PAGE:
10 Best Ground Coffee | April 2017

10 Best Ground Coffee | April 2017
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We spent 29 hours on research, videography, and editing, to review the top selections for this wiki. Perk up your day the easy way without the cost of store bought concoctions with something from our selection of ground coffees. We've included varieties that range from exotic to inexpensive and everything in-between. Skip to the best ground coffee on Amazon.
Death Wish Ground Coffee is made from Robusta beans that are specifically selected for their high caffeine content, making this coffee a decent option for boosting energy. Unfortunately, it also has a tendency to taste a bit stale.
  • logo is unique and robust
  • helps to improve clarity and focus
  • resealing the bag is a pain
Brand Death Wish Coffee Compa
Model 102
Weight 2 pounds
Rating 4.1 / 5.0
Produced by members of the National Federation of the Coffee Growers of Colombia, this 3-pound can of Kirkland Signature Colombian Coffee is just what office break rooms need to keep people energized and working efficiently.
  • features an extra fine grind
  • it keeps well in the freezer too
  • the container is pretty heavy and bulky
Brand Kirkland Signature
Model NA
Weight 3.7 pounds
Rating 3.5 / 5.0
Acceptable for use in drip and automatic coffee machines, the Koffee Kult Medium Roast is packaged immediately after being prepared on small-batch roasters. However, its oily consistency can make brewing a bit more time consuming.
  • has a relatively crisp and sweet finish
  • beans are ethically-sourced
  • doesn't stay fresh for very long
Brand Koffee Kult
Model pending
Weight 2.3 pounds
Rating 4.1 / 5.0
Dunkin' Donuts Original Blend Coffee is known for both its consistency and enjoyable flavor from coast to coast. This medium roast is strong, dependable, and made from only premium-quality, 100% Arabica coffee beans.
  • makes up to 135 six-ounce cups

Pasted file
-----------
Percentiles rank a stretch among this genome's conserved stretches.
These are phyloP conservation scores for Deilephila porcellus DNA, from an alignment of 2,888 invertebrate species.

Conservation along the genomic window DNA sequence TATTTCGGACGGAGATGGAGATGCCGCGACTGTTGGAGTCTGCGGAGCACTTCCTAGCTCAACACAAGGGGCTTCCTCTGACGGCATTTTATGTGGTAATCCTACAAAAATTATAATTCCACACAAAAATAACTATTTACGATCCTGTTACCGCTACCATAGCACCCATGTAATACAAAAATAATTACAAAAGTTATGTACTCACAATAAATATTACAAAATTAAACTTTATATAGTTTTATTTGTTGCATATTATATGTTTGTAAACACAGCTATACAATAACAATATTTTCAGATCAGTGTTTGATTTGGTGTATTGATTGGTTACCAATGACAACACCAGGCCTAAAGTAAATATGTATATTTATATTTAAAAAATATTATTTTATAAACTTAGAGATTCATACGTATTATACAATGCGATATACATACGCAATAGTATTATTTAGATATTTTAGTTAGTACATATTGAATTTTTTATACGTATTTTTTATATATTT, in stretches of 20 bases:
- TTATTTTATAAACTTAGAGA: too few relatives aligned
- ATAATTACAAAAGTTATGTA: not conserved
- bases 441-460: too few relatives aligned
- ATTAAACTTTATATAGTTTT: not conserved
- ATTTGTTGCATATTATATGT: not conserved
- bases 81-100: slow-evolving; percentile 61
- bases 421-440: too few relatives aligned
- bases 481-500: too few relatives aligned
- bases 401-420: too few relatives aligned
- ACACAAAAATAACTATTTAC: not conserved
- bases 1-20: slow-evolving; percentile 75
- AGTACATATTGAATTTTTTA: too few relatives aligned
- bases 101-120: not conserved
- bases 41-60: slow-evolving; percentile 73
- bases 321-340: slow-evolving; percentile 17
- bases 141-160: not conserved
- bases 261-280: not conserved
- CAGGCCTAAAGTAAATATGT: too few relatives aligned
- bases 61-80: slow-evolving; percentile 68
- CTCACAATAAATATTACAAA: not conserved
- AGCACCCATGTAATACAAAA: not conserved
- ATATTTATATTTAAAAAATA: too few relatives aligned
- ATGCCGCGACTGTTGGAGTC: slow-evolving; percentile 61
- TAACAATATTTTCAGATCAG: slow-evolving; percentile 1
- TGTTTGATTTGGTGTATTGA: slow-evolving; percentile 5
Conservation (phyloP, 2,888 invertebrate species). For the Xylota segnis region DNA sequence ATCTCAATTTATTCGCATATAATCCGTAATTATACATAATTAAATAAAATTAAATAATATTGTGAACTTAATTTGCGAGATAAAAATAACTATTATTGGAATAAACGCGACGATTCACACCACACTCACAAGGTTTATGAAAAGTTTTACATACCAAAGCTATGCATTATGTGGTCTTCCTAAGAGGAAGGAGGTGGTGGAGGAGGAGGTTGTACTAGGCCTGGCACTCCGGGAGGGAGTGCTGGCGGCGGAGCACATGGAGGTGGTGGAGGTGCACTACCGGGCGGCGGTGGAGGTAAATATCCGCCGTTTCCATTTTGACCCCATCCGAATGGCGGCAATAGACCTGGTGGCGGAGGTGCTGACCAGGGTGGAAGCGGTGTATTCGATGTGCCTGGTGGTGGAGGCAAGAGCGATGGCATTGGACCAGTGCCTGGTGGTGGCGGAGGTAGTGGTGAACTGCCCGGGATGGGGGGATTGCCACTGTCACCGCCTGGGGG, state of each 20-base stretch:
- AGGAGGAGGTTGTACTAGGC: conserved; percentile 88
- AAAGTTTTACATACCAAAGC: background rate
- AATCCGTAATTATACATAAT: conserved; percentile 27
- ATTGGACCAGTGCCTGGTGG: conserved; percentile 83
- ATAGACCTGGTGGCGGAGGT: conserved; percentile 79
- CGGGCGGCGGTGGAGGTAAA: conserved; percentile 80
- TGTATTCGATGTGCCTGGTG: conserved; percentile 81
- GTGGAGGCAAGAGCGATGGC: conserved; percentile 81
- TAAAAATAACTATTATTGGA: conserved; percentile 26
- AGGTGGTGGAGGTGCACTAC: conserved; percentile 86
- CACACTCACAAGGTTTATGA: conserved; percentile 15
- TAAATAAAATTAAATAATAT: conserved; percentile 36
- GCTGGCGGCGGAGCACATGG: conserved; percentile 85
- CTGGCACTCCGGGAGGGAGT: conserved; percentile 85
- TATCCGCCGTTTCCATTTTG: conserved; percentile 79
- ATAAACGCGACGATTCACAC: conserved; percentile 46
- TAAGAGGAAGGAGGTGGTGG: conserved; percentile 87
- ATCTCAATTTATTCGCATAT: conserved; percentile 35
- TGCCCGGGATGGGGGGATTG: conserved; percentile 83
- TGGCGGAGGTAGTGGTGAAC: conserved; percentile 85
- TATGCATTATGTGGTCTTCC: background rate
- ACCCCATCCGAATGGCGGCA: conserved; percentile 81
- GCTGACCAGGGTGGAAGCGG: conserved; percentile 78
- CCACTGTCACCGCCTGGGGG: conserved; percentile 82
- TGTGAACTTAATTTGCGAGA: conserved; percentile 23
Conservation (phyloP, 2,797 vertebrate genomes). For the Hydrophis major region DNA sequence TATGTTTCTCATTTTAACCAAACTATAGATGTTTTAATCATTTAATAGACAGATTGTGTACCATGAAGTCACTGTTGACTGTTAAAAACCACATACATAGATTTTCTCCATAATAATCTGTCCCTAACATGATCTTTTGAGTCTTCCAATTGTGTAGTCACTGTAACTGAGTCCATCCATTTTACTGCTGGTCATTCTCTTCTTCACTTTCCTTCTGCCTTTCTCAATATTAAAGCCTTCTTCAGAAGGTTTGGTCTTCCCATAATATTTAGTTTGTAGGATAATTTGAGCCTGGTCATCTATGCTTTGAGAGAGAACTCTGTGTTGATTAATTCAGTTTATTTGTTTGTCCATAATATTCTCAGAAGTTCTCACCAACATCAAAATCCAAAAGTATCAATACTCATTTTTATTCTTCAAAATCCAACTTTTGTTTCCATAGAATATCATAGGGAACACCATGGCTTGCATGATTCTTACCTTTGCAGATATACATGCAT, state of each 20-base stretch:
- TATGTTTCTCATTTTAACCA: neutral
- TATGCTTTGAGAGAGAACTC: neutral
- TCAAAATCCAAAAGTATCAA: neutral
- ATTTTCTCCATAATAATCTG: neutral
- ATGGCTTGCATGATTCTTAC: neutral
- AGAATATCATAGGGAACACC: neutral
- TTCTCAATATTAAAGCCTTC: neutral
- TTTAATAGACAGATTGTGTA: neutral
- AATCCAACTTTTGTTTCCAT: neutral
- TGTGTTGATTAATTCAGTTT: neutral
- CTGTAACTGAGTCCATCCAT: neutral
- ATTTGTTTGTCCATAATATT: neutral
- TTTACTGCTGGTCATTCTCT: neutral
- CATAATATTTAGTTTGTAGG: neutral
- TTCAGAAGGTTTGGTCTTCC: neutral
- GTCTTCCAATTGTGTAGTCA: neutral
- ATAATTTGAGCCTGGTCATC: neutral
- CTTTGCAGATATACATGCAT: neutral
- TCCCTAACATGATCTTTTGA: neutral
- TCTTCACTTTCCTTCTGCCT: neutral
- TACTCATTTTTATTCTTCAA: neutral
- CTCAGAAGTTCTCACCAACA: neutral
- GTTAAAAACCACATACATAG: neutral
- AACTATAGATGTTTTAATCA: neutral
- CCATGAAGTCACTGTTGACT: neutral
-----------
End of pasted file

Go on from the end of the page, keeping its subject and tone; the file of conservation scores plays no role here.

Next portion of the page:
• smooth texture makes it easy to drink
  • the bag rips easily
Brand Dunkin' Donuts
Model pending
Weight 2.8 pounds
Rating 4.2 / 5.0
Grizzly Claw's Kicking Horse coffee is a delicious way to start out your morning. Its decadent, chocolaty, and well-balanced flavor is sure to keep you energized and coming back for more. However, it's very expensive for 10 ounces.
  • blend of central & south american beans
  • coffee is roasted in canada
  • the grind is a bit coarse
Brand Kicking Horse Coffee
Model 629070900128
Weight 5.6 ounces
Rating 4.0 / 5.0
Tiny Footprint Coffee's Organic dark roast coffee comes in two 16-ounce bags for a great value. Not only is its carbon-negative production good for the environment, but each sale also benefits Ecuadorian reforestation efforts.
  • prepared in a vintage probat roaster
  • brand is a member of rainforest alliance
  • has a bitter aftertaste
Brand Tiny Footprint Coffee
Model pending
Weight 1.9 pounds
Rating 4.5 / 5.0
Mountain and shade-grown in Nicaragua at elevations of 5,700 feet, each small batch of LifeBoost Premium dark roast coffee is inspected, hand-cultivated, and packed by small, local plantation owners. But the flavor is a bit weak.
  • carefully tested for mycotoxins
  • soil and beans are chemical-free
  • it's pricey for just 12 ounces
Brand Lifeboost Coffee
Model pending
Weight 12.8 ounces
Rating 4.0 / 5.0
Featuring bold, intense aromas of dark cocoa and dark brown sugar, the Wild Jo French Roast has been directly sourced and hand-crafted from the top 2% of Arabica raw coffee worldwide by a dedicated team of coffee experts.
  • roasting coffee since 2002
  • offers very low acidity
  • usda certified organic
Brand Jo Coffee
Model pending
Weight 2.1 pounds
Rating 4.7 / 5.0
Produced in small batches and crafted from Single Origin Arabica coffee beans, the Jungle Coffee Howler Monkey dark roast comes from Costa Rica and delivers smoky notes/aromas of dark sugar, caramel, and roasted nuts to your palate.
  • the dark roast is gmo and pesticide-free
  • shade-grown in fertile, volcanic soils
  • comes in sturdy high-barrier foil bags
Brand Jungle Coffee
Model pending
Weight 1.5 pounds
Rating 4.9 / 5.0
The Two Volcanoes Gourmet is a dark roast espresso blend of ground coffee that has been organically cultivated, processed, and packed at the base of 2 Guatemalan volcanoes. This ensures the richest and most complex flavors possible.
  • features fruit and woody flavor notes
  • packed w/ degassing valve for freshness
  • packaging is very attractive
Brand Two Volcanoes Coffee
Model pending
Weight 2 pounds
Rating 4.6 / 5.0

Buyer's Guide

The Grind: Choosing Your Best Ground Coffee

There is no right or wrong coffee out there, merely the bean and/or roast you like the most. For this simple reason, the marketplace can easily accommodate so many hundreds of different brands and blends. There are, however, many choices a person must consider when selecting his or her preferred coffee.

The first and most basic decision to be made is whether to buy whole bean or ground coffee. While many purists might insist that only whole bean coffee ground mere minutes before brewing makes truly great coffee, the difference in flavor -- if perceptible at all -- is too minimal for most coffee drinkers to mind. And when it comes to convenience, ground coffee wins over whole bean every time, both by saving you time and be eliminating the need for a separate grinder.